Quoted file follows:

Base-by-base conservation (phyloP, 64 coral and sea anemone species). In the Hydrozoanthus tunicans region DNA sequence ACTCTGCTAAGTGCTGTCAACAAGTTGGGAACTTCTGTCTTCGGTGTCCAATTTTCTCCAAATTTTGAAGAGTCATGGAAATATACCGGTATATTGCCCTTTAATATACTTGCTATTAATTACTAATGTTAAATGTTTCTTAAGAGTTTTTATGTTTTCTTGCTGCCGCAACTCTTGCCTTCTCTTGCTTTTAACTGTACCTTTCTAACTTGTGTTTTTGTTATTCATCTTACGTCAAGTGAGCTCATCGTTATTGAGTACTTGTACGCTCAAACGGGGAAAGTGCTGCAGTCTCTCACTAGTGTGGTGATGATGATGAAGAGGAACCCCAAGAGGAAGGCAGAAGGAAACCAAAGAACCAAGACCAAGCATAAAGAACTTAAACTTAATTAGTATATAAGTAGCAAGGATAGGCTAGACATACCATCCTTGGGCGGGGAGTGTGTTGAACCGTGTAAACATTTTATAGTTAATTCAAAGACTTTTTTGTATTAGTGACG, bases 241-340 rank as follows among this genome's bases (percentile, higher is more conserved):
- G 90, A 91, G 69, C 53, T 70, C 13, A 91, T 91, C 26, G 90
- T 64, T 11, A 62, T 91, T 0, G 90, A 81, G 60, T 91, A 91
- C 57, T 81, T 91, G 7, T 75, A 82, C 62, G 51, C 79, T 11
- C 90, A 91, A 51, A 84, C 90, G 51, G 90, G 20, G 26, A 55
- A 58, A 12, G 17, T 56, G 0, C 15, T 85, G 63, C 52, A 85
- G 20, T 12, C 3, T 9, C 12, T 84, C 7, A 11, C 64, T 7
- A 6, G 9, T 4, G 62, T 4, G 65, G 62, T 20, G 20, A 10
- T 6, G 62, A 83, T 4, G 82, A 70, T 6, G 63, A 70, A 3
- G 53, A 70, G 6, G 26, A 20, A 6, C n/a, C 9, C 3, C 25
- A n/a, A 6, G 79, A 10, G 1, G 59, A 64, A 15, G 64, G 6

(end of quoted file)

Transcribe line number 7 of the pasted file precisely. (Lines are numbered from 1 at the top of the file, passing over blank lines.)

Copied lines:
- G 20, T 12, C 3, T 9, C 12, T 84, C 7, A 11, C 64, T 7